Nov 21, 2012
I am always surprised at how IT goes around continually revisiting problems from the past. For example, in the 1990s, the constant refrain seemed to be around homogeneity — the search for the universal system that could run any workload that was thrown at it. Organizations eventually figured that there was a need for specialist systems, so mainframes, UNIX, and Linux platforms continued to be run alongside Windows which everyone had pinned so many hopes upon. To make all these systems work together, enterprise application integration (EAI) evolved, morphing to enterprise service busses (ESBs) and web services which were used to try to ensure that the disparate bits could still interoperate with each other.
This worked out to be complex and expensive, and the effort then seemed to be back to a scale-out approach of commodity Intel-based servers running either Windows or Linux to give a relatively homogeneous platform.
Now, greater abstraction through converged systems using advanced virtualization of the physical layer means that heterogeneity is back on the menu. IBM now offers the PureFlex mixed Intel/Power platform alongside its z/Enterprise mainframe/Power/Intel systems, and others such as HP, Dell, and Cisco build a “scale through” platform predominantly on Intel, but increasingly including server systems based on graphics processing units (GPU), specialty processors such as the Java engines from Azul Systems, and microservers based on ARM and Intel Atom. The physical layer is getting more “interesting”, but it is also going to cause issues for users.
The big issue is in managing all the different workloads across the various platforms. It’s all well and good having different hardware architectures capable of running specific workloads in the most optimal manner, but if the workload can’t get to the right chunk of hardware at the right time, the whole effort is pointless.
The other, not so big issue — but one that is waiting to jump out and bite the unwary — is the use of the cloud. It may well be that the best technical platform for a specific workload is out there in a remote cloud, but how do you get the workload out there in a timely manner? Latency rears its ugly head, and getting a large workload image out to the right platform may be problematic if not managed effectively.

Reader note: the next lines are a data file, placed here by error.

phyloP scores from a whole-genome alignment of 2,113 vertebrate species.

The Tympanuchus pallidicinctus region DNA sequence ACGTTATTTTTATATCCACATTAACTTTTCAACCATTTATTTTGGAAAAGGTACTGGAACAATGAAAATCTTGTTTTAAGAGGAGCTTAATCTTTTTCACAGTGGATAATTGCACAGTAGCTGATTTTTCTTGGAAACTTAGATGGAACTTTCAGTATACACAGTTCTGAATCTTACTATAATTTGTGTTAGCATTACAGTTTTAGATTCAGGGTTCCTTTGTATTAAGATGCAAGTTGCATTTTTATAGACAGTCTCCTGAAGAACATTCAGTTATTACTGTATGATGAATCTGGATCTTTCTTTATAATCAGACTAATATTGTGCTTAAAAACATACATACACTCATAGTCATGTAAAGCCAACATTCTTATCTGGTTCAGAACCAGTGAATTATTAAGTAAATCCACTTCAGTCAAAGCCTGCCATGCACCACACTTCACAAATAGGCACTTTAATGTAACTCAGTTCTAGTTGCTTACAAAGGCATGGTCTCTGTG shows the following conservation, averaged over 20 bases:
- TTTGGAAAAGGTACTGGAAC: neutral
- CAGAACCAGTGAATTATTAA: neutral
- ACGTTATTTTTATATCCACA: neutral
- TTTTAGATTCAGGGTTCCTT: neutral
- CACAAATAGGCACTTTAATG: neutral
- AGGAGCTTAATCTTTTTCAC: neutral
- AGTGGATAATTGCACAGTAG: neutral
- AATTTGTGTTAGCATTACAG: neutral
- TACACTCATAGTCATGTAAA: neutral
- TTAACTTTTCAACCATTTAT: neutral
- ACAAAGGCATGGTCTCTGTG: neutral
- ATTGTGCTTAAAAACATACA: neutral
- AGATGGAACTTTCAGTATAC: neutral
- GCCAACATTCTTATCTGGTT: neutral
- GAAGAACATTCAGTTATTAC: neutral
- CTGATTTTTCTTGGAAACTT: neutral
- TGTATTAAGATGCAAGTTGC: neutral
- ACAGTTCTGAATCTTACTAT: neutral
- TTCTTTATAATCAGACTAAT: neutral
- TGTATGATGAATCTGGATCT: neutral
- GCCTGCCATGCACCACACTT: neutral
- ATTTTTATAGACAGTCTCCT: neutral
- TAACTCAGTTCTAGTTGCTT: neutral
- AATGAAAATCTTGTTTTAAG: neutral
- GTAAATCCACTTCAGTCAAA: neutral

So, there is a need for a new generation of workload manager: systems that identify exactly what resources are required and which technical architectures are best suited to manage the overall requirement, and to then orchestrate the provisioning of the workload to the right place, in a timely manner. This requires a lot of intelligence in the system, and although things are moving in the right direction, I’m not sure if we are quite there yet.
Everything has to be done in real time. The aim is to ensure that the right workload is serviced by the right resources to create the most responsive system possible. If it takes seconds for a decision to be made as to where the workload should go — or even worse, if a sysadmin has to make a manual decision — the benefits will be lost. There are so many variables involved that the software to fully automate such orchestration may get it wrong as often as it gets it right.
For now, it may be best to use a paraphrased KISS principle: Keep It a Simple System. Where there are definable different workloads with different technical architectural needs, create a hard coded means of allocating them to the right platform. Where cloud is being used, decide if a workload should be in the cloud or not before attempting to provision it. Trying to be too clever could see you KISS your dreams of an effective IT platform goodbye.
Image: TaniaSaiz (flickr)